Jags and Titans finish disappointing seasons

Updated: December 28, 2012

If you’re looking for definitive statements on the future, keep right on looking.

Because by the time the game between the Jacksonville Jaguars and Tennessee
Titans wraps up at LP Field on Sunday afternoon, it’s highly unlikely a whole
lot will have been decided beyond the teams’ final records for a lost 2012.

Neither the 5-10 Titans nor the 2-13 Jaguars will be participating in the
playoffs next month, pushing their respective non-postseason streaks to four
and five years, and prolonging the uncertain job security of both second-year
Tennessee coach Mike Munchak and first-year Jacksonville man Mike Mularkey.

Munchak comes into the schedule finale on a particularly down note after the
Titans were demolished, 55-7, by the Packers last weekend in Green Bay. It was
the seventh time in 10 losses that the verdict was rendered by 14 or more
points — a stretch that’s also included a 51-20 humbling by the Chicago Bears
and 38-10 and 38-14 losses to San Diego and Houston.

Quarterback Jake Locker, in his second year after being selected eighth
overall in April 2011, was intercepted twice and sacked seven times in the
Green Bay debacle. For the season, he’s thrown 11 interceptions to 10
touchdowns while completing 56.2 percent of his attempts across 10 starts.

Not to mention, Tennessee hasn’t beaten a team with a winning record.

“It’s embarrassing to lose 50-something to 7,” said Munchak, a coach with the
organization since 1994 after a Hall of Fame playing career from 1982-93.
“That’s just not acceptable and we let it happen. Thank God we have (to play
Jacksonville this week) because I wouldn’t want (the Packers’ game) to be our
last game of the year.”

The situation is similar on the Jaguars’ sideline.

Jacksonville has also lost seven games by 14 points or more — a 41-3 defeat
against the Bears and a 24-3 blowout by Miami among them — which has owner
Shad Khan needing to make the call on whether Mularkey, a University of
Florida product who was 14-18 with Buffalo in 2004-05, will stay or go.

A closer-than-anticipated 23-16 loss to New England last week guaranteed the
Jaguars would finish with the worst record in franchise history, eclipsing the
12-loss inaugural season of 1995 that was followed by four straight playoff

Since 2000, however, Jacksonville has made the playoffs just twice and
finished better than .500 only three times. This season, the Jaguars have lost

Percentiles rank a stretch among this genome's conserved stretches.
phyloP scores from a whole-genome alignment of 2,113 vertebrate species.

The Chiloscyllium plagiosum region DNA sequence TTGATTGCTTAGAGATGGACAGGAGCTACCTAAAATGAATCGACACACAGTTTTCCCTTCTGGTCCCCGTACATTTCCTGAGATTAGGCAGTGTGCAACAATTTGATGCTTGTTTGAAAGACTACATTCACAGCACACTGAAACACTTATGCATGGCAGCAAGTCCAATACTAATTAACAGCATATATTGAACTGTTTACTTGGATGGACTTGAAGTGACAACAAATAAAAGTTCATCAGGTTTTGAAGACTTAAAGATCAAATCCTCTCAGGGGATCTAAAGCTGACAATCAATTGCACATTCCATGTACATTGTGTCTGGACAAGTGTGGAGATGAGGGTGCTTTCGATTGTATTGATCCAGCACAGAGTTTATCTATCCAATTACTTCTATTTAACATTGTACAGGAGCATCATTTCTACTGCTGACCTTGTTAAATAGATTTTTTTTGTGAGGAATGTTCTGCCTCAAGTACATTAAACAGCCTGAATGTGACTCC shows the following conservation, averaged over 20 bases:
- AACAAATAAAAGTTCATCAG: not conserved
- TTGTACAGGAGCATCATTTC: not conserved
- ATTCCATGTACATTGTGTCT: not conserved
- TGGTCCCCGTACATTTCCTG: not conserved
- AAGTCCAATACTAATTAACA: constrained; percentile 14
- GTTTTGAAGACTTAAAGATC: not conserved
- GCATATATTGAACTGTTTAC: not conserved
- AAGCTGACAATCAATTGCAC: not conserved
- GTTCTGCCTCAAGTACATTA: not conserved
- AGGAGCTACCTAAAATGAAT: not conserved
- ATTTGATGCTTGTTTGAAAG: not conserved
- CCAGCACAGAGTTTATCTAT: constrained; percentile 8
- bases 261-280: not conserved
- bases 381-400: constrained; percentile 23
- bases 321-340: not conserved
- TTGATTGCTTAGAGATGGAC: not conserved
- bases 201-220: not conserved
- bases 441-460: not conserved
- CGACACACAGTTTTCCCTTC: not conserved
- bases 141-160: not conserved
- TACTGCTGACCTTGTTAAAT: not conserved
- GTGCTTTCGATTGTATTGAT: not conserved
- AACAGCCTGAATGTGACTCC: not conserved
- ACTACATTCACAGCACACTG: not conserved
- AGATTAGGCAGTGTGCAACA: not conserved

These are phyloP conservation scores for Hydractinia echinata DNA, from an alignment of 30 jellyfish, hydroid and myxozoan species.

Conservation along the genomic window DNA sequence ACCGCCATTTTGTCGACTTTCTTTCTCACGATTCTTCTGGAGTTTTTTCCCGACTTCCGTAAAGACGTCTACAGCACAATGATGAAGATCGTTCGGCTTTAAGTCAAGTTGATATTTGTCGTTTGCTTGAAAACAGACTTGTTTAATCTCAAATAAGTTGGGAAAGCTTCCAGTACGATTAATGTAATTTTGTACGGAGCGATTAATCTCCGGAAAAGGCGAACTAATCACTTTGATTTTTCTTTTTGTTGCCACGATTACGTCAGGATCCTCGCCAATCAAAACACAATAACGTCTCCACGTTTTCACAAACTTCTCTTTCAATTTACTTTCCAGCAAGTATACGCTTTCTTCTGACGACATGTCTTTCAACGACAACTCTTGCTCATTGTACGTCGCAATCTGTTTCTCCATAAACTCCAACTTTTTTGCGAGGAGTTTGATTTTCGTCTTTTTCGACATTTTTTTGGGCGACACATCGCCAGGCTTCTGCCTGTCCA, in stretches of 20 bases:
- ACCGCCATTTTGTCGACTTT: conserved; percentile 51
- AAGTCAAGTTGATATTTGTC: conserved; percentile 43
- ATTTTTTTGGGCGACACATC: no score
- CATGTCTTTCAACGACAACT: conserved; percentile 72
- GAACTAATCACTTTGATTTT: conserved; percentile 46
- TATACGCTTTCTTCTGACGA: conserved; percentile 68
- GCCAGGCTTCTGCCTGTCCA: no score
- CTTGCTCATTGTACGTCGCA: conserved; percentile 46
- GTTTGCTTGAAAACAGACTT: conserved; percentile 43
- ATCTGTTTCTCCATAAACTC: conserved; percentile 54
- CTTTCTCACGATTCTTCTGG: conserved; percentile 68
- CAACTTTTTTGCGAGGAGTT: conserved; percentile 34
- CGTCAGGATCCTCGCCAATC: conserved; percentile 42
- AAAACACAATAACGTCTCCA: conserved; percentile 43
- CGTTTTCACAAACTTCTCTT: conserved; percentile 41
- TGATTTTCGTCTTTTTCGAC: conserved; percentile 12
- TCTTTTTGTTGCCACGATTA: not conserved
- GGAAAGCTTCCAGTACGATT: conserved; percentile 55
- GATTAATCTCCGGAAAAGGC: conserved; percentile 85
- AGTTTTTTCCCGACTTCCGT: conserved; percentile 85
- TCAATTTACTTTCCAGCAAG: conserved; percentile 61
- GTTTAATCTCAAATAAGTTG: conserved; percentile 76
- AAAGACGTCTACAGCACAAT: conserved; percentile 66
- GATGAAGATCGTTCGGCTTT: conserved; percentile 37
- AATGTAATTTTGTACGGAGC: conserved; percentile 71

five times by seven or fewer and have won just once since a 22-17 defeat of
Indianapolis three months ago.

“They just haven’t been rewarded with something when they’ve played well,”
Mularkey said, “and that’s probably the most disappointing thing.”

The lone win since the Colts game came against the Titans and marked
quarterback Chad Henne’s first start after replacing injured teammate Blaine
Gabbert a week earlier at Houston. The ex-Dolphin threw a pair of touchdown
passes in the 24-19 victory that snapped a seven-game losing streak.

Henne will be shorthanded this time around by the absence of Cecil Shorts, who
sustained a concussion against the Patriots. Also out is running back Rashad
Jennings, who was placed on injured reserve with a shoulder problem.

Shorts caught four passes for 105 yards and a score against Tennessee in
November, while Jennings carried 16 times for 43 yards and a touchdown. Still
iffy for a final-game return is Maurice Jones-Drew, who’s not played in 10
games after spraining his left foot.

Barring a Week 17 stand, the Titans’ defense will establish a new franchise
record for most points allowed. Tennessee has given up 451 points in 15 games
— an ugly 30.1-point average that’s worst in the league and a total that’s
nine shy of the 1983 Houston Oilers’ mark of 460.

That team finished 2-14 under coached Ed Biles (0-6) and Chuck Studley (2-8).

The offense has fared little better of late under coordinator Dowell Loggains,
who took over when Chris Palmer was fired following the loss to Jacksonville.

Tennessee gained 354 and 356 yards in its initial two games after the change,
but fell to 294 in a 14-10 defeat of the New York Jets two weeks ago and just
180 against the Packers last Sunday.

“We have one more game, and we’ve got to fix it,” Titans cornerback Alterraun
Verner said. “We’ve got to come out way better than this and finish off
strong. This is embarrassing.”

The Titans lead the all-time series, 19-16, but the Jaguars have won three of
the past four meetings — including the five-point triumph last month in
Jacksonville, in which Henne threw a pair of TD passes. Tennessee’s Munchak is
1-2 against the Jaguars, while Mularkey is 1-0 against Tennessee.


It’s been feast or famine all season for Tennessee’s sort-of resurgent Chris
Johnson, who’s been held to 50 or fewer yards six times in 15 games, while
nonetheless approaching 1,200 yards for the season and turning in his best
per-carry average since a 2,006-yard year in 2009.

The initial meeting with the Jaguars was one of 10 times he’s failed to reach
triple-digits this season, though Jacksonville’s standing as the league’s
31st-best rush defense should give the Titans enough cause to keep handing him
the ball.


With no playoffs on the horizon and job security questionable at best for both
coaches, it’s easy to see how this one could disintegrate into an apathy-fest.
With that the case, the pendulum swings to the team that’s both at home and in
possession of the game’s best player — Tennessee, and Johnson. If everything
other matchup cancels out, expect him to get his yards and the Titans a narrow

Sports Network predicted outcome: Titans 17, Jaguars 13